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Thursday, August 3, 2017

YouTube Takes Steps To Censor "Controversial" (a.k.a. "Conservative") Content

Last night YouTube took to its 'Official Blog' to more or less announce that they would be taking steps to censor content they found to be "controversial" even if it didn't break any laws or violate the site's user agreement.  And while the message vowed to be part of an effort to "fight terror content online," the move was met wth widespread skepticism among YouTuber's as nothing more than a thinly-veiled attempt to censor conservative speech.
Tougher standards: We’ll soon be applying tougher treatment to videos that aren’t illegal but have been flagged by users as potential violations of our policies on hate speech and violent extremism. If we find that these videos don’t violate our policies but contain controversial religious or supremacist content, they will be placed in a limited state. The videos will remain on YouTube behind an interstitial, won’t be recommended, won’t be monetized, and won’t have key features including comments, suggested videos, and likes. We’ll begin to roll this new treatment out to videos on desktop versions of YouTube in the coming weeks, and will bring it to mobile experiences soon thereafter. These new approaches entail significant new internal tools and processes, and will take time to fully implement.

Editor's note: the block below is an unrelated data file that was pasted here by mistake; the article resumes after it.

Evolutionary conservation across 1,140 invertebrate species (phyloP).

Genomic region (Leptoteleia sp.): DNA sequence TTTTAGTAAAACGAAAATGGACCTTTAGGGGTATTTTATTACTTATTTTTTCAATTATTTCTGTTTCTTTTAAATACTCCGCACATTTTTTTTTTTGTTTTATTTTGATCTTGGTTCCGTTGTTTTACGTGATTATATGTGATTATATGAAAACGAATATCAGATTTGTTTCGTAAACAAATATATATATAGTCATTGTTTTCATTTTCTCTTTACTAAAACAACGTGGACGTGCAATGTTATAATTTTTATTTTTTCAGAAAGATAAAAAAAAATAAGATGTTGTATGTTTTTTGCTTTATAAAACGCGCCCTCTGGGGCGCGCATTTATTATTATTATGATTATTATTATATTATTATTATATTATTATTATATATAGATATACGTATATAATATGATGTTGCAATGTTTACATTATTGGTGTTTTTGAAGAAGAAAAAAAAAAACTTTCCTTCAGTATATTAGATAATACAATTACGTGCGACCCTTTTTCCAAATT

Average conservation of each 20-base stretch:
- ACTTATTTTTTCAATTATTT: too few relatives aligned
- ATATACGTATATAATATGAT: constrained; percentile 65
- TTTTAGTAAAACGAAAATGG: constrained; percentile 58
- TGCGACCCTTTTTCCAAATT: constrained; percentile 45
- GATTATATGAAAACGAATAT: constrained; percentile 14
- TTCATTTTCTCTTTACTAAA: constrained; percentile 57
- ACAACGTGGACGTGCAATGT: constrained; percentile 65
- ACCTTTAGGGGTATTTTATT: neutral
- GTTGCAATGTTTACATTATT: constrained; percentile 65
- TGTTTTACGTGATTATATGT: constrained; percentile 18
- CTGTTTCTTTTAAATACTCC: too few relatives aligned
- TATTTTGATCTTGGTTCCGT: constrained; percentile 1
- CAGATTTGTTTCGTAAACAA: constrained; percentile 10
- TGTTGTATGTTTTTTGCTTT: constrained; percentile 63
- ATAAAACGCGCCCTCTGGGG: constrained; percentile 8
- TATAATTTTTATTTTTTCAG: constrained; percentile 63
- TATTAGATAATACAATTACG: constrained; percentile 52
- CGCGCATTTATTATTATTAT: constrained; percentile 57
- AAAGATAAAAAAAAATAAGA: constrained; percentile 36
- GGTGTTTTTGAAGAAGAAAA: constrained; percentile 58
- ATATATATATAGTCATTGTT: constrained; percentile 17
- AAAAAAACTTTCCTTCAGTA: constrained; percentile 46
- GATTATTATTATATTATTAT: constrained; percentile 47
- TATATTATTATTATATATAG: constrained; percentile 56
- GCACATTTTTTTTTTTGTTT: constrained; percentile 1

But it's not just content creators that will be impacted as anyone who merely searches for keywords that YouTube deems 'questionable', for whatever reason, will be promptly redirected to propaganda videos intended to "directly confront and debunk" whatever 'questionable' content that user was looking for.
Early intervention and expanding counter-extremism work: We’ve started rolling out features from Jigsaw’s Redirect Method to YouTube. When people search for sensitive keywords on YouTube, they will be redirected towards a playlist of curated YouTube videos that directly confront and debunk violent extremist messages. We also continue to amplify YouTube voices speaking out against hate and radicalization through our YouTube Creators for Change program. Just last week, the U.K. chapter of Creators for Change, Internet Citizens, hosted a two-day workshop for 13-18 year-olds to help them find a positive sense of belonging online and learn skills on how to participate safely and responsibly on the internet. We also pledged to expand the program’s reach to 20,000 more teens across the U.K.
YouTube

So who will be responsible for choosing which content qualifies as "controversial" and/or "questionable?"  Well, as the Daily Caller points out, that responsibility will fall upon 'impartial' groups like the Anti-Defamation League that recently published a list of "alt-right" and "alt-lite" YouTubers yet failed to highlight extreme leftist organizations like Antifa...must have just been an oversight. 

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